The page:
China Mobile dispute points to regulatory confusion, lawyers say
Lawyers say the control of subsidiaries of state-owned firms and power given to their overseas units causing regulatory confusion
The regulatory ambiguities that arise when subsidiaries of state-owned enterprises make deals, especially less strictly supervised overseas ones, have been highlighted by the dispute that has embroiled China Mobile.
State-owned China Mobile Communications Corp said at the weekend it would look into a HK$142 million deal between its Hong Kong unit and Ricky Wong Wai-kay's Hong Kong Television Network, saying it might have violated the State-owned Assets Supervision and Administration Commission's rules on overseas asset and share transactions by SOEs and their subsidiaries.
"Sasac sometimes grants the power of approving a deal that takes place overseas to the enterprise itself, especially when the party involved is a subsidiary, or subsidiary of a subsidiary," said Zheng Zhigang, a lawyer at Dacheng Law Offices in Beijing.
When the shareholding structure of an "important subsidiary" of a state-controlled enterprise is changed overseas - to controlling ownership from single ownership, or to minority ownership from controlling ownership - the deal must to be reported to Sasac, Zheng said.
A source close to Sasac said the key to the dispute was to find out whether China Mobile Hong Kong Corp (CMHKC), the unit sold by Hong Kong-listed China Mobile, was defined as an "important unit".
An important unit is classified as having assets and profits equivalent to more than 60 per cent of those of the parent firm.
CMHKC made net losses of HK$17.8 million in 2012 and HK$3.6 million in 2011, according to HKTV's filing to the stock exchange.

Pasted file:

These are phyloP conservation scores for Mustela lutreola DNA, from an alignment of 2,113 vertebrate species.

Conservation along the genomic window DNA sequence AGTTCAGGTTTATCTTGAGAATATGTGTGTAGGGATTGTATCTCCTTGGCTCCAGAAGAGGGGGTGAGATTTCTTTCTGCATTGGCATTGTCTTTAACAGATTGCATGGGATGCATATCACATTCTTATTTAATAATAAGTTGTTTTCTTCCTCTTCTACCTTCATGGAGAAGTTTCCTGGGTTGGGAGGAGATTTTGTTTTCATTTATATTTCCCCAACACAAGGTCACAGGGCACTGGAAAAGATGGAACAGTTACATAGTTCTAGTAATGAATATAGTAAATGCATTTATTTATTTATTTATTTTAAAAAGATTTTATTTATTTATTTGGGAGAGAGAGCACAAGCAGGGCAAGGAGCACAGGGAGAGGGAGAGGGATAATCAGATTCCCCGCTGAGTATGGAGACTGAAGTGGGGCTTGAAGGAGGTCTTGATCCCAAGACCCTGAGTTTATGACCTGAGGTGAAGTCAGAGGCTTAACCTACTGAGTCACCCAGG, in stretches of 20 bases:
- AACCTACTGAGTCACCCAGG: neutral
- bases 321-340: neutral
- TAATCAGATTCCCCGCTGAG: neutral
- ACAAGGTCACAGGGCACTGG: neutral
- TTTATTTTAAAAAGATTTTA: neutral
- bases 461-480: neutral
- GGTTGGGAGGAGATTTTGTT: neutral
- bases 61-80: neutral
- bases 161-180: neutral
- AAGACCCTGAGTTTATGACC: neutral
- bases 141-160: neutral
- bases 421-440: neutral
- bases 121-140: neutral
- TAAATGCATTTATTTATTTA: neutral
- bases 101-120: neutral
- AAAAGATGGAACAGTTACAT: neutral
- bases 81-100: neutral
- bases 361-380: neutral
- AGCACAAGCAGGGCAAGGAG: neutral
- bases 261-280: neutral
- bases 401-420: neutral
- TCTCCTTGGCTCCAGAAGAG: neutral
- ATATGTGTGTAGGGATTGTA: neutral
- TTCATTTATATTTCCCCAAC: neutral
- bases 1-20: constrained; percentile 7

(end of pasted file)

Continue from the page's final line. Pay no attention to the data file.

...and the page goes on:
CMHKC held the spectrum on which it could provide mobile television services, for which it paid HK$175 million in 2010, although it never launched television services or made any further investment in the business.
Hannah Li, a senior analyst at Sun Hung Kai Financial, said that under the regulatory regime, Sasac would also look into a deal if it thought a state-owned asset had been undervalued.
"When China Mobile made the statement, it didn't elaborate on which rules might have been violated," Li said, adding that the purchase and selling prices had been close and she did not think CMHKC had been undervalued.
Ma Yunxiu, from Guangdong Decheng Law Firm, said a subsidiary was an independent entity and was entitled to full rights to handle its business. If a state asset was involved, approval in advance was needed. "The regulation is clear," Ma said. "Sasac does sometimes devolve the power to enterprises but … there must be a formal document. It can't be an oral agreement."
Yang Chunbao, a senior partner at Haworth & Lexon in Shanghai, said the situation became fuzzy when subsidiaries of state-owned firms were involved.
"For CMCC, its direct management department is Sasac, which is crystal clear," Yang said. "But it's not very clear which level's Sasac office is responsible for the subsidiaries."
He said the investigation would have no impact on the buyer, but someone in the Hong Kong subsidiary might be demoted if deemed responsible.
Market observers said they were not worried the case would dissuade Hong Kong businesses from making deals with the branches of state-owned firms. Sun Hung Kai Financial executive director Joseph Tong said he believed it was an isolated incident and would have no impact on future transactions.
"In this case, the agreement is bound by Hong Kong laws and any investigation conducted by its shareholder is more an internal matter," Tong said.
Hong Kong Institute of Directors chairman Kelvin Wong said it would not cast a shadow over the future transactions of listed state-owned firms in Hong Kong.
Additional reporting by Victoria Ruan